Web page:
backjacker2 karma

How promising are lithium-air batteries (have heard some stuff about them recently but know virtually nothing about them)?

Also, is there any sort of truth to the claim that battery technology is a huge limiting factor in technological advancement in recent times? For example, lead acids are still around (although they're pretty much phased out by lithium-ions at this point, from what I understand) and they were invented in the goddamn 19th century.

ConcernedScientists2 karma

Lithium ion battery technology is still relatively new and developing the right batteries for the vehicle application is still being researched. There are many new types of batteries being tested at the lab level and we need to support those technological developments and bridge the gap between the research labs and getting the technologies scaled up for vehicles on the roads. -RN

Lithium air batteries do have the promise of being much more energy dense than the current technology and so could enable longer range EVs, especially in the bigger size vehicles. However, my understanding is that the technology is pretty far from being ready for commercial use, where cost, safety and reliability all have to be proven. -DR

ConcernedScientists1 karma

To the question's second part:

[RN] Developing batteries to vehicles means producing them at much larger sizes than in the past. Battery technology has come a long way in recent years and we see with over 20 models of battery electric and plug in hybrid electric vehicles being sold today that battery technology is no longer a limiting factor. -RN

And I think that while better and cheaper batteries will help EVs, today’s technology is certainly working. There are now over 300,000 EVs on the road in the U.S.—better battery tech will help accelerate the market, but isn’t the limiting factor. -DR

Genshi-V2 karma

What technologies and/or infrastructure do you envision as necessary before electric cars are more able to take hold on the roads? Is it battery charging speed, charging locations, range improvements, variety of vehicles, cleaner power plant sources, carbon taxing, or autonomous driving? Or something else entirely?

I haven't had a chance (at work) to read the report yet, so apologies if you covered this in depth there.

ConcernedScientists4 karma

I don’t think there are significant technical barriers to electrification of the vehicle fleet. We did a survey and found that over 40% of households could use one of the first generation EVs in their daily driving. The major barrier to increasing that figure is to increase the availability of charging, especially in shared housing like apartments and condos. Updating building codes and engaging the utilities can help with this. Vehicle availability is another important factor. We’re starting to see more types of EVs and at competitive prices. We need to see those trends continue.

Genshi-V1 karma

As a quick follow up: I notice in your list you've included "updating building codes." Are there other specific subsidy, tax, or policy changes you think are necessary? Are there specific ones you see as critical?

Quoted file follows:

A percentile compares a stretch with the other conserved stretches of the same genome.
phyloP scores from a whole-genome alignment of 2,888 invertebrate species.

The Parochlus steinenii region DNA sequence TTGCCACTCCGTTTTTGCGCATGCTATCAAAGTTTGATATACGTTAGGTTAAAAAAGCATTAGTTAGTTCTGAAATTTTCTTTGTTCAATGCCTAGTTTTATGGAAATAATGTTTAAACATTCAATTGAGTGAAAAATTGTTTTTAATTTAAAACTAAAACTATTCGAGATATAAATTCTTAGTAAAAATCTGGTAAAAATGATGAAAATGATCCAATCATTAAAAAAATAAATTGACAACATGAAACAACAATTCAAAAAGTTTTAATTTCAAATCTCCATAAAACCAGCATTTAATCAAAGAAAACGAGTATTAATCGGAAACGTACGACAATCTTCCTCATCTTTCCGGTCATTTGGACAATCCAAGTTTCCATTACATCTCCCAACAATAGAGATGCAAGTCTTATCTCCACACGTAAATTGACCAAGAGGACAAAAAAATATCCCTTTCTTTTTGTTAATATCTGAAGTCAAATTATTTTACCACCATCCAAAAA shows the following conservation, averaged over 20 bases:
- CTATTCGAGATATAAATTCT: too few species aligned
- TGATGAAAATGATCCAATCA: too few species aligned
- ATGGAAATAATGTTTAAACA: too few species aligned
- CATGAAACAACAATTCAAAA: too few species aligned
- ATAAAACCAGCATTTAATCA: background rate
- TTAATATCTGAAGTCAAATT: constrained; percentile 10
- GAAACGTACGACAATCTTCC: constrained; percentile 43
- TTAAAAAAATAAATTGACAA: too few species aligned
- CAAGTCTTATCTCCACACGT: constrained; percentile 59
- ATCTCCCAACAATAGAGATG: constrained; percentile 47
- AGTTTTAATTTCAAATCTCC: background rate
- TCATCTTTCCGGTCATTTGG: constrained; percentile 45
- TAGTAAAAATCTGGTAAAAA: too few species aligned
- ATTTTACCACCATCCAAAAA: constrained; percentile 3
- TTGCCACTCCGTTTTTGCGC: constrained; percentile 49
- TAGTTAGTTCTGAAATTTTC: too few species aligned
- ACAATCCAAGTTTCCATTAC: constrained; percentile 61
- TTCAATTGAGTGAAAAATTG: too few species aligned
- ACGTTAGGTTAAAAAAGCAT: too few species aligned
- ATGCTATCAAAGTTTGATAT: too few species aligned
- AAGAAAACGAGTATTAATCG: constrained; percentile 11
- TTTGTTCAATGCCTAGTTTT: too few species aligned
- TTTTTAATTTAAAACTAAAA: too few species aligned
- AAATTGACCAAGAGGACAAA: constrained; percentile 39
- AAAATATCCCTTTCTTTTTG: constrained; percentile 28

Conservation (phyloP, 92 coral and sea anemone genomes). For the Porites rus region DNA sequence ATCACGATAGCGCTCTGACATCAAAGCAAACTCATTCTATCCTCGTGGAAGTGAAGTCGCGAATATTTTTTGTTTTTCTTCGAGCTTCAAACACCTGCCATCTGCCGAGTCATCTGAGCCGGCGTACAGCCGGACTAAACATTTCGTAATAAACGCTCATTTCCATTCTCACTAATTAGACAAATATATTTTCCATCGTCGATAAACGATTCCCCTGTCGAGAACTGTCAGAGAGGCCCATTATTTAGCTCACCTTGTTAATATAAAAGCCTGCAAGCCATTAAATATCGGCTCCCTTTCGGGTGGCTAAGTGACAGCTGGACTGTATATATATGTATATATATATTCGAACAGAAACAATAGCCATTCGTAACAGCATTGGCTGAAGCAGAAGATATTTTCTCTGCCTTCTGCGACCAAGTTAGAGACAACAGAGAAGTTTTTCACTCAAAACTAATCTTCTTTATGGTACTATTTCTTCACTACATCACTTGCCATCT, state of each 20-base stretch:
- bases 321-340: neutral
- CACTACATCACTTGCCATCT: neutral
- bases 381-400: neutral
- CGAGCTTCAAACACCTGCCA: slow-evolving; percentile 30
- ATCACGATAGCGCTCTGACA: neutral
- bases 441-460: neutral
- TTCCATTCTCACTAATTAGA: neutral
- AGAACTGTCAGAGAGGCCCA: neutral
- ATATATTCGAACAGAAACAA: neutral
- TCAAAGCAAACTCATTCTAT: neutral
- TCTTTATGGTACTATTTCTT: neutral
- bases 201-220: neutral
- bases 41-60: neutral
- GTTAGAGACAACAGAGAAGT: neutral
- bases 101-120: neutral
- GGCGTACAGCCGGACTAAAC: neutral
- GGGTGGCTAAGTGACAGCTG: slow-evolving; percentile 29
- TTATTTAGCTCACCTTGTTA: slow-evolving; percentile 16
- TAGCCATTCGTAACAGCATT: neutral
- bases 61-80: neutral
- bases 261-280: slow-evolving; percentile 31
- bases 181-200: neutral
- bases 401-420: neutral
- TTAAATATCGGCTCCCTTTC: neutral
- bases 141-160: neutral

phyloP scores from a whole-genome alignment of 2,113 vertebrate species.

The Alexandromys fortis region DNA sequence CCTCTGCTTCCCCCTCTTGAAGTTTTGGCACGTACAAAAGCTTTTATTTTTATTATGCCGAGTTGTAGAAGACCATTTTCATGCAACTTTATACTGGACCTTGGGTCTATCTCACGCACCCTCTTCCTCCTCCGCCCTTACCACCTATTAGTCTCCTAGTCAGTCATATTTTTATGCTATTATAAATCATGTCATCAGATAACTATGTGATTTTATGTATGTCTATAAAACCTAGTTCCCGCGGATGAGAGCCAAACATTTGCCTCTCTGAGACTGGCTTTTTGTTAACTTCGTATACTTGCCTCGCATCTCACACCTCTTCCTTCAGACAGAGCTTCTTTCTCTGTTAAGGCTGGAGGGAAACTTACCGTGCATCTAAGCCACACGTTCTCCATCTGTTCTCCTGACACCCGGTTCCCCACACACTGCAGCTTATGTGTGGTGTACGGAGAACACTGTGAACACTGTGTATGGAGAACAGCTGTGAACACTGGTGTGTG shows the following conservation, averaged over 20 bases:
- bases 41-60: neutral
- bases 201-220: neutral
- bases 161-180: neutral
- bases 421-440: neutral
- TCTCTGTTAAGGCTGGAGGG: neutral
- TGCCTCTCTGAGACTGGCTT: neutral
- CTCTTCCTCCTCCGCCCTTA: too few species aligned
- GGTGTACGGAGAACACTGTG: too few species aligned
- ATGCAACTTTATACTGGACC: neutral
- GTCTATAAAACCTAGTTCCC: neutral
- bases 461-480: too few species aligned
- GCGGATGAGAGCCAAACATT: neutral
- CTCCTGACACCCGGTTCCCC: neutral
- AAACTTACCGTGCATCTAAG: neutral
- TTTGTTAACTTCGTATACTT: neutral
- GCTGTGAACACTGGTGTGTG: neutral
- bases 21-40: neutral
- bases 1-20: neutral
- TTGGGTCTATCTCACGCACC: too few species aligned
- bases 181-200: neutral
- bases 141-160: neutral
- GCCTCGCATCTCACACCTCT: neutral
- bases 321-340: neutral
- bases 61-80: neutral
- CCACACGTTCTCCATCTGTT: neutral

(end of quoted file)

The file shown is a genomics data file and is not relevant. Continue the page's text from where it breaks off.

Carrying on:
Having just read this: http://blog.ucsusa.org/dave-cooke/automakers-safe-vehicles-fuel-economy-952 I was contemplating how one levels the playing field in an industry this well entrenched....

ConcernedScientists2 karma

Protecting the federal tax credit for EVs and supporting and protecting state level subsidies is critical. Also changing the building code to provide unified guidance for EV charging station installation is important to get more EVs on the road. Overall, the most critical part to reducing global warming emissions from EVs is to reduce emissions from electricity generation. Policies like the Clean Power Plan have the potential to do so, if we use these policies to introduce more renewable sources of electricity and reduce our use of coal. Chapter 3 of our report goes into more details about the ways policy-makers can support EVs getting cleaner over time. -RN

We also support policies like the Zero Emission Vehicle program in California, New York, and 8 other states that make sure that car buyers have clean vehicle choices at car dealerships. -DR

OccasionallyWright2 karma

Has anyone calculated the average emissions produced by refining a gallon of oil to compare it with emissions produced at electrical plants per KWh?

ConcernedScientists4 karma

Yep, that’s exactly what we did in this report. The MPG (miles per gallon) value listed for each region is the combined city/highway fuel economy rating of a gasoline vehicle that would have global warming emissions equivalent to driving an EV. So when we say an EV gets 87 MPG in California, we’re saying that producing and delivering the electricity to the car produces the same emissions as extracting, refining, and burning gasoline in a 87 MPG car.

spicypepperoni2 karma

What are your thoughts on hybrid animals?

ConcernedScientists9 karma

My favorite is the liger! -RN

ConcernedScientists4 karma

Pro Zonkey, but the electric cheetah scares me. -DR

IKnowIExist-2 karma

What stops us from going completely electrical? Is it the battery technology or something else?

ConcernedScientists1 karma

Where to charge, availability of the vehicles, and the costs of batteries are the biggest hurdles at this time. There are many efforts to increase the amount of chargers available outside the home to reduce range anxiety, and there is significant battery research happening to find the best batteries for vehicle applications.